President Barack Obama offered the help of the United States on Thursday in brokering a ceasefire to end escalating violence between Israel and Hamas, as world leaders warned of an urgent need to avoid another Israeli-Palestinian war.
In a phone call with Israeli Prime Minister Benjamin Netanyahu, Obama said his government was prepared to broker a ceasefire. The White House said the US was willing to “facilitate a cessation of hostilities,” potentially along the lines of a 2012 ceasefire that Egypt and former secretary of state Hillary Clinton helped broker.
Obama said he was concerned the fighting could escalate and "called for all sides to do everything they can to protect the lives of civilians".
Israeli warplanes kept up deadly raids on Gaza on Friday morning but failed to stop Palestinian militants firing rockets across the border.
Mounting casualties and the growing prospect of an Israeli ground incursion in Gaza drew alarm at the United Nations, where Secretary-General Ban Ki-moon told an emergency meeting of the Security Council that it is more urgent than ever to avoid another Israeli-Palestinian war. He called on both sides to agree to an immediate ceasefire.
“It is unacceptable for citizens on both sides to permanently live in fear of the next aerial attack,” Ban said.
US relationship with Israel ‘unshakeable’
More than 85 Palestinians have been killed, including dozens of civilians, since Israel began an offensive in Gaza.
The offensive aims to put an end to rocket fire from the coastal strip that has reached deeper than ever into the Jewish state amid tensions over the killing of three Israeli teenagers and the apparent revenge killing of a Palestinian teenager, who was burned alive.
The offer to help bring about a ceasefire could draw the US deeper into a conflict, but precisely what role the US would play remains unclear. The United States considers Hamas to be a terrorist organisation and has a policy barring contact with its leaders.
US deputy spokesperson for the US State Department Marie Harf stressed in an interview with FRANCE 24 that while the US was in correspondence with the Palestinians, its relationship with Israel was “very important”.
“We’ve worked closely with the Palestinians to help them build up their capacity in terms of their security and working to help make the situation better, [but] our support to Israel is long-standing and it’s unshakeable,” she said on Thursday.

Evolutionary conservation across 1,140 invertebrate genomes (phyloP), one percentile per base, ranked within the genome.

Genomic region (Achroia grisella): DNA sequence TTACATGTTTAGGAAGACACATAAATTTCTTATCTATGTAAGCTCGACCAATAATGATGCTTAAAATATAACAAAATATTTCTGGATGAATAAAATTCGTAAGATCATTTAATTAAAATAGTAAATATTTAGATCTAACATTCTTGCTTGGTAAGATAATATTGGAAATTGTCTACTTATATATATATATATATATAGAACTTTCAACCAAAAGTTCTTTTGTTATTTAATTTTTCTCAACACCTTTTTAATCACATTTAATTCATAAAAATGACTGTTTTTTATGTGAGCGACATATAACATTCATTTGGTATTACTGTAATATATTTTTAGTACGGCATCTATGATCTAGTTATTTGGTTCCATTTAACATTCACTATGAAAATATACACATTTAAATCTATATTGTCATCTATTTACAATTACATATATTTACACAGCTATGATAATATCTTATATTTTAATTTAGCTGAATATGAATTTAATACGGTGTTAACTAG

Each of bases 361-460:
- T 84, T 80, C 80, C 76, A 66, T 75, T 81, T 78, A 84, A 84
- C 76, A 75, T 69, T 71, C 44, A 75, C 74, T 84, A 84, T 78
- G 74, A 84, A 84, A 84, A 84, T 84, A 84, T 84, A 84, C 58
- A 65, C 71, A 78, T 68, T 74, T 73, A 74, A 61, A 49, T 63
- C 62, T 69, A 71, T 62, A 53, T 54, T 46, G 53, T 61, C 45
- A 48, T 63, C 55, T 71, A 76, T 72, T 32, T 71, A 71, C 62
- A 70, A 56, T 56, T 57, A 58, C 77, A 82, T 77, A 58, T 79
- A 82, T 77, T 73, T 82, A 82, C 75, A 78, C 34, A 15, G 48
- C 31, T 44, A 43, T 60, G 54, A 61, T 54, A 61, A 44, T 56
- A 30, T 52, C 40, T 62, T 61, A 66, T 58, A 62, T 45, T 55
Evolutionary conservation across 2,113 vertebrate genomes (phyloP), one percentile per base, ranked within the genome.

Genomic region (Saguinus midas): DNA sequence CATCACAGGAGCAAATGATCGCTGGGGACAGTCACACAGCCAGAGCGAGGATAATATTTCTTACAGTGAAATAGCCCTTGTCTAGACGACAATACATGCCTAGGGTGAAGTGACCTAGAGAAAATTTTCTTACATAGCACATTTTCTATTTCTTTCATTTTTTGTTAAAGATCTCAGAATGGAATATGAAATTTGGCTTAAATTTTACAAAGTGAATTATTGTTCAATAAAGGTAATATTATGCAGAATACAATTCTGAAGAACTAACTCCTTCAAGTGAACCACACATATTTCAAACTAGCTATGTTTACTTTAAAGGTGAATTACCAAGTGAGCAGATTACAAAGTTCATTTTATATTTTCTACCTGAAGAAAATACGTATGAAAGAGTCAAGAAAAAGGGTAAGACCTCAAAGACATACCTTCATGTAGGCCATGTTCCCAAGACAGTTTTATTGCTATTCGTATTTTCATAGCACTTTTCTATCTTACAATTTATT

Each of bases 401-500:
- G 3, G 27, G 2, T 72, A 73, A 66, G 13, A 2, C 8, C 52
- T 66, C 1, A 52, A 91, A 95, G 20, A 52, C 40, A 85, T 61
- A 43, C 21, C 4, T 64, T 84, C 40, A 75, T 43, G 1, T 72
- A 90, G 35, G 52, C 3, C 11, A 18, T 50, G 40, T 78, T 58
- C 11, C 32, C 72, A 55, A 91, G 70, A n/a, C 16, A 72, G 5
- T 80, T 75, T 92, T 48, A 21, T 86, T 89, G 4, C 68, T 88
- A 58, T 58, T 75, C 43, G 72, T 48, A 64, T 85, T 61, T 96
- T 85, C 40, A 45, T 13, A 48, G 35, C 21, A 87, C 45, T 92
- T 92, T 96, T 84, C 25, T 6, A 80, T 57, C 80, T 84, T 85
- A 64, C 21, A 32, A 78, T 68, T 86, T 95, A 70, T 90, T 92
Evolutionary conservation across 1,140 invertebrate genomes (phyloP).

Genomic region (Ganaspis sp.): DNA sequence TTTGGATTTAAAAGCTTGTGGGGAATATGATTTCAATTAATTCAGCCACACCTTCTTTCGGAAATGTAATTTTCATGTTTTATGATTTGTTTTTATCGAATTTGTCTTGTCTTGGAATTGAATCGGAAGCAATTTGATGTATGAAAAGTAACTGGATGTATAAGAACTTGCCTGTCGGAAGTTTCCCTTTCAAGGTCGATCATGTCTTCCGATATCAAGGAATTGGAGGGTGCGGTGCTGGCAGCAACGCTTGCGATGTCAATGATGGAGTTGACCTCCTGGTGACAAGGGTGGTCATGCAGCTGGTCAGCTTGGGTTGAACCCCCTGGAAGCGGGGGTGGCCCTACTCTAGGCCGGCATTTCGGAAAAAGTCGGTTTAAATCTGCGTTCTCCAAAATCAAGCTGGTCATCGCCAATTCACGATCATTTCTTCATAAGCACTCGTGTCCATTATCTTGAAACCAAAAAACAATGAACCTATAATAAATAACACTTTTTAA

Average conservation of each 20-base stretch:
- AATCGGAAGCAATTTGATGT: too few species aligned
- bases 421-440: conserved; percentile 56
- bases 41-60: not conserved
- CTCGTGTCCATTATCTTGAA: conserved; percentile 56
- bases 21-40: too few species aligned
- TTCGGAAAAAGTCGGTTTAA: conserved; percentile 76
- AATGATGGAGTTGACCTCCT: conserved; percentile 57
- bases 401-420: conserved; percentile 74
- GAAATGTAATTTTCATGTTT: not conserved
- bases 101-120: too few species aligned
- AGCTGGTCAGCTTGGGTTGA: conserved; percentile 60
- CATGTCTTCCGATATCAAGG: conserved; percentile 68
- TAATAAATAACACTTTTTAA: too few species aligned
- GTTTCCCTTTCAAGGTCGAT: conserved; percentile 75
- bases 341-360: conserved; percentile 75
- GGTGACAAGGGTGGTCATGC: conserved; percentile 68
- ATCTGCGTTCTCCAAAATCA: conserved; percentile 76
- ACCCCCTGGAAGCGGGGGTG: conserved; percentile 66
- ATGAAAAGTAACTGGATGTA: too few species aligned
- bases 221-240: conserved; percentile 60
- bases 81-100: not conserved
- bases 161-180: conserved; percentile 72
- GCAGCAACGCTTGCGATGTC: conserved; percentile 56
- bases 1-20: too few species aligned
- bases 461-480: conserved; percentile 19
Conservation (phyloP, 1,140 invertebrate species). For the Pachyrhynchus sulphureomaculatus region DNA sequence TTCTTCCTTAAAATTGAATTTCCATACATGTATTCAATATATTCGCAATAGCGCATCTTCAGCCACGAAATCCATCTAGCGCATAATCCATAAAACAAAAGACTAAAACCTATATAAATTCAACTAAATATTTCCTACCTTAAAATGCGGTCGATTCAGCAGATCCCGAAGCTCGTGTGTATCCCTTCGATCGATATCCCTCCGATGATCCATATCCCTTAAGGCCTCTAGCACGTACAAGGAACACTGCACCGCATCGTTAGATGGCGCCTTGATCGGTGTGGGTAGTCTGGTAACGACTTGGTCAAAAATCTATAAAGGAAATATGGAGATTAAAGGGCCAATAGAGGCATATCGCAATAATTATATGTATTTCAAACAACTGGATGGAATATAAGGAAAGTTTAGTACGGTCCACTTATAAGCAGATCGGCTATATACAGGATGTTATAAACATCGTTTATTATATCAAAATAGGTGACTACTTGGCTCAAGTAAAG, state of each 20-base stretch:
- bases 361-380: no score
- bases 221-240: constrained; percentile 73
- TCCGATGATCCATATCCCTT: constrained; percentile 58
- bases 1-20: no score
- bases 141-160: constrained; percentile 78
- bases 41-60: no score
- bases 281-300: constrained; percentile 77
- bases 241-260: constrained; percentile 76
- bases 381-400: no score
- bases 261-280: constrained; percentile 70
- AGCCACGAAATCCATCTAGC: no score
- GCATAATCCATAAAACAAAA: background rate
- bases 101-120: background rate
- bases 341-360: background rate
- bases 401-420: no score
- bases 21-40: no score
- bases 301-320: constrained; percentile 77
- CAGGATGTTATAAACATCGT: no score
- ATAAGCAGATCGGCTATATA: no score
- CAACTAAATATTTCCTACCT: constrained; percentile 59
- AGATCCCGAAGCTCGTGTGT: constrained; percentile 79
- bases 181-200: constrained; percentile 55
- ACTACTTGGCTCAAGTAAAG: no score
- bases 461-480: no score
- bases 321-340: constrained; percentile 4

“We’ve urged both sides not to take steps to inflame any further tensions; we’re talking daily to the Israelis and the Palestinians and we’ll keep [doing so],” she added.
‘Hamas to blame’
A senior Obama administration official told AP that policy hasn’t changed but that other players in the Mideast could act as intermediaries, as was the case when Egypt and Clinton helped secure the 2012 ceasefire. Egypt, Turkey or Qatar are all possibilities, said the official, who demanded anonymity to discuss sensitive diplomatic matters.
Speaking to Netanyahu, Obama condemned the rockets from Gaza and said Israel has the right to self-defence. Pro-Israel lawmakers in the US and the State Department have insisted that Hamas is to blame for the fresh round of conflict. Obama also raised his concerns about Tariq Abu Khdeir, a Palestinian-American teenager who was detained and beaten by Israeli authorities.
In a moment of drama at the UN, Israel’s ambassador pulled out his mobile phone and played a recording of an air-raid siren as he described the difficult circumstances of people living within rocket range. His Palestinian counterpart, Riyad Mansour, decried the Israeli offensive as “barrage of death, destruction and terror”.
The secretary-general, who is engaged in intense global diplomacy over the crisis, called for “bold thinking and creative ideas” to end the violence. “Once again, Palestinian civilians are caught between Hamas’s irresponsibility and Israel’s tough response,” Ban said.
(FRANCE 24 with AP, AFP)
Date created : 2014-07-11